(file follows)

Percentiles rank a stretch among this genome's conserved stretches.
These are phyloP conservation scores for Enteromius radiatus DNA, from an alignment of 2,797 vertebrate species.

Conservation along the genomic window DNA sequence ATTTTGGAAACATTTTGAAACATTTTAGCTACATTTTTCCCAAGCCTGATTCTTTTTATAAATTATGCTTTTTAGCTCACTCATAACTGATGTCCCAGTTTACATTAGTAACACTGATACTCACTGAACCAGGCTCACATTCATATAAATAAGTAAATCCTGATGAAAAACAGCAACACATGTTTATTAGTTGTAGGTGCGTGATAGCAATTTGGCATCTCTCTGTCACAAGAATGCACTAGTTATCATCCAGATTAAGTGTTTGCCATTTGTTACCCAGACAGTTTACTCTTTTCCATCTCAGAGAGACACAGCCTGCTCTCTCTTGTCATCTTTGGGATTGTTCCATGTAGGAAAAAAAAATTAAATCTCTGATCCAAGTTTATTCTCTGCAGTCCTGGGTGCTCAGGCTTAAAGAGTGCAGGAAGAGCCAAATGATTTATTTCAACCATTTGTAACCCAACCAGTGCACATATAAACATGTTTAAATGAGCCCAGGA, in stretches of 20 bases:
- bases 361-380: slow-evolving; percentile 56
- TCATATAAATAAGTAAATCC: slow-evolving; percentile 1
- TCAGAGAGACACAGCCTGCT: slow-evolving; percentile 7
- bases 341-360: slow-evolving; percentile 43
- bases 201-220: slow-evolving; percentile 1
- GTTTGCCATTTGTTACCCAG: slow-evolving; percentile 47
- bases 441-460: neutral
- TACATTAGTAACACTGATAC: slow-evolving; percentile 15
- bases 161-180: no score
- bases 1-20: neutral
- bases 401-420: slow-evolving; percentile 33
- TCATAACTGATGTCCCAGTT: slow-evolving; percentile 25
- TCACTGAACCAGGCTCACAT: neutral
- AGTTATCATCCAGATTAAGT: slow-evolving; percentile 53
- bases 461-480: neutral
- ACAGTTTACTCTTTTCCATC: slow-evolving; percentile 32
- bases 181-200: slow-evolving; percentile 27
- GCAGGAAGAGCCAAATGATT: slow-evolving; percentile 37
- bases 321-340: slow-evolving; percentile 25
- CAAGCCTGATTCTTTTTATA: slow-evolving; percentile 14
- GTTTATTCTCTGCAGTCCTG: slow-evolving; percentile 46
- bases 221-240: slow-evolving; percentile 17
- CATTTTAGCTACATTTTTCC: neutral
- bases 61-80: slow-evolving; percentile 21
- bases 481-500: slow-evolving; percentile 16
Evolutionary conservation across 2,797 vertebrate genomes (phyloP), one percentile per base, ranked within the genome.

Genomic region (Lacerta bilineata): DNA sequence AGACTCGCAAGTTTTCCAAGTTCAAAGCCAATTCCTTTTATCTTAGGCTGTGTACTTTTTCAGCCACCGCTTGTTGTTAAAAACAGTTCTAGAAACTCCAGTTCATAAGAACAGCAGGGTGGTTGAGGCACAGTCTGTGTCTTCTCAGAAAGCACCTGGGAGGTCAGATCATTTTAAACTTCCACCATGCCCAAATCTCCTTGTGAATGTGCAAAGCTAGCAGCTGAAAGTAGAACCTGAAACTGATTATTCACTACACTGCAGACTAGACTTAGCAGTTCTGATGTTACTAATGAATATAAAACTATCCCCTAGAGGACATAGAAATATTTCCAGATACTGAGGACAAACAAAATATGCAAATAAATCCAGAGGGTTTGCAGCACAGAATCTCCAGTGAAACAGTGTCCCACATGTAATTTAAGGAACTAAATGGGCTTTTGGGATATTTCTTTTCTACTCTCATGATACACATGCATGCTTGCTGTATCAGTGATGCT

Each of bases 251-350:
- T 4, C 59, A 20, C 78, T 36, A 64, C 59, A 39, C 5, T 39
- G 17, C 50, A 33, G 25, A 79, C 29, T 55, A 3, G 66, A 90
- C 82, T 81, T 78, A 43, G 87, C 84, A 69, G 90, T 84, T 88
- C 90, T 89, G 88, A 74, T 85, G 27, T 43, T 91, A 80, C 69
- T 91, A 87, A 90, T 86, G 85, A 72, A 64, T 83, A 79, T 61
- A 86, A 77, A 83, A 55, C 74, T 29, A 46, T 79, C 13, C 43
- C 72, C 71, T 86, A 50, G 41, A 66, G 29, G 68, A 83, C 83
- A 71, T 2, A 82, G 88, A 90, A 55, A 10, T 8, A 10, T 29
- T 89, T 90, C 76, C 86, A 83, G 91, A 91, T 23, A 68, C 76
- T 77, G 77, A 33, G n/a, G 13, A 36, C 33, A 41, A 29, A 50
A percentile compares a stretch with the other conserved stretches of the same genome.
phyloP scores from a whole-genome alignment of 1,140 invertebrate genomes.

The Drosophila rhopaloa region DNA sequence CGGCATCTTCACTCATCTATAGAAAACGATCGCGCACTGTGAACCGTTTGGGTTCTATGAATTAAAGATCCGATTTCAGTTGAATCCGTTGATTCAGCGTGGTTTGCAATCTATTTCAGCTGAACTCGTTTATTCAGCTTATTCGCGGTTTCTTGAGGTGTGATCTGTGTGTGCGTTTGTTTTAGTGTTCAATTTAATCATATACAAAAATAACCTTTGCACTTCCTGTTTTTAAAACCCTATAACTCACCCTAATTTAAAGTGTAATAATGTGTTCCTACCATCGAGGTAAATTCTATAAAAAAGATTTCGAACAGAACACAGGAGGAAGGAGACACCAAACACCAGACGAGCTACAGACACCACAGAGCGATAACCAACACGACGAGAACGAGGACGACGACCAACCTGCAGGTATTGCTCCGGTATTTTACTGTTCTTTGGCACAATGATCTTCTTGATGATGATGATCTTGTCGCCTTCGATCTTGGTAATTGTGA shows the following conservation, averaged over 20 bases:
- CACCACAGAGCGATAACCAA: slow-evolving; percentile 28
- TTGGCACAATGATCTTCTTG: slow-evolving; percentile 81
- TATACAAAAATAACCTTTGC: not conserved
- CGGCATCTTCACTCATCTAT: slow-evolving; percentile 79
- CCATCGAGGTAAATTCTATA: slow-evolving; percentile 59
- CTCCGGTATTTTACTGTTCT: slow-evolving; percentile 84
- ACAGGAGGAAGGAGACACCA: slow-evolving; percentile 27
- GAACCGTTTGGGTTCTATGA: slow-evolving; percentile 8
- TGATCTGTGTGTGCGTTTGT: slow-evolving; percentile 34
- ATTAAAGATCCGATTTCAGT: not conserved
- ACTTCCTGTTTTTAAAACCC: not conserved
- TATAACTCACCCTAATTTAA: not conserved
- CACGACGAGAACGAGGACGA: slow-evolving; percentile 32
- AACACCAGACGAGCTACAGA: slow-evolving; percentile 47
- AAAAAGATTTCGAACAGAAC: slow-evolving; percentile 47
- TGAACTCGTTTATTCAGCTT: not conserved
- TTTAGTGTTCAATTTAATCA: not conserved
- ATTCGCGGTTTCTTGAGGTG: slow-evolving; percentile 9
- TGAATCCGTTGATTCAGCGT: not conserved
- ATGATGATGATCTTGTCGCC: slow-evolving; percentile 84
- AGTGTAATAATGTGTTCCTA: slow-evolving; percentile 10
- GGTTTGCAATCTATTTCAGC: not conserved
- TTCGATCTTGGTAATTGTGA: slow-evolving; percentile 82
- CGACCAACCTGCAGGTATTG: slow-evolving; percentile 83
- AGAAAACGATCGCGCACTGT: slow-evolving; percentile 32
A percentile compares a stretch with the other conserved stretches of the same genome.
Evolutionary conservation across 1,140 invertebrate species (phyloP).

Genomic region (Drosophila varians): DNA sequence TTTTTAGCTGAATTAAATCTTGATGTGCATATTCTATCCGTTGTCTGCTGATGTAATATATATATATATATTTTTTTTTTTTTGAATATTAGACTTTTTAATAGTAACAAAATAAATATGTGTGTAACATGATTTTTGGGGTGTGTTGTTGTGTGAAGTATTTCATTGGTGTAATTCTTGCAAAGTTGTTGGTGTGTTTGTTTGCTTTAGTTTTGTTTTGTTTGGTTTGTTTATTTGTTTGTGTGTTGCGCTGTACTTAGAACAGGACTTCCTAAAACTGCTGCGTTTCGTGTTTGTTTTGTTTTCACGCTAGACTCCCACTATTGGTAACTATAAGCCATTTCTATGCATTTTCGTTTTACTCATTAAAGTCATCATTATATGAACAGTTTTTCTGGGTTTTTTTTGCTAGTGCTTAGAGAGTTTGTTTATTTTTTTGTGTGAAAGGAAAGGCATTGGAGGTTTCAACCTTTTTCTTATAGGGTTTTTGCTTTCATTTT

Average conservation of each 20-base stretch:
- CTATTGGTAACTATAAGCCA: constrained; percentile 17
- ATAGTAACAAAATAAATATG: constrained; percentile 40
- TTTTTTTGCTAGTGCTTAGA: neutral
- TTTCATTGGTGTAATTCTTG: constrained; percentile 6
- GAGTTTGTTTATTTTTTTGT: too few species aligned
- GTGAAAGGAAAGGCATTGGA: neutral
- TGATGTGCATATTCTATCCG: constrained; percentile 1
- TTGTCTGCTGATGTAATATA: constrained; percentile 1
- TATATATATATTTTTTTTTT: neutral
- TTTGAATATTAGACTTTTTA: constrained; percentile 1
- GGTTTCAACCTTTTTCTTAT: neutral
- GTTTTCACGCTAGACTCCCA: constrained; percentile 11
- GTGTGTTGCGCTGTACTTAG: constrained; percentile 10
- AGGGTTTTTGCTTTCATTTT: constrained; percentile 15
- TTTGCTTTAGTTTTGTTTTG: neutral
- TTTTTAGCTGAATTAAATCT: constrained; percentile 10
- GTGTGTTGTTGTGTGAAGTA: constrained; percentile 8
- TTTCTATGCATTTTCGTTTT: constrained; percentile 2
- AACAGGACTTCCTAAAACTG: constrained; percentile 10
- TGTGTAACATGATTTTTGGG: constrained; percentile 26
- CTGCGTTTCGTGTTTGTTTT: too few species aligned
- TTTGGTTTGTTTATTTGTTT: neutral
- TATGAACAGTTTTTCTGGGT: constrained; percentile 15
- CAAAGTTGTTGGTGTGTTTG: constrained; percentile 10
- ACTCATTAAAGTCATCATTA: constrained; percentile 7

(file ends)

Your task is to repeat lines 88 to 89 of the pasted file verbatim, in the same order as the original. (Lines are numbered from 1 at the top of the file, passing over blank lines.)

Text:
- TTTGCTTTAGTTTTGTTTTG: neutral
- TTTTTAGCTGAATTAAATCT: constrained; percentile 10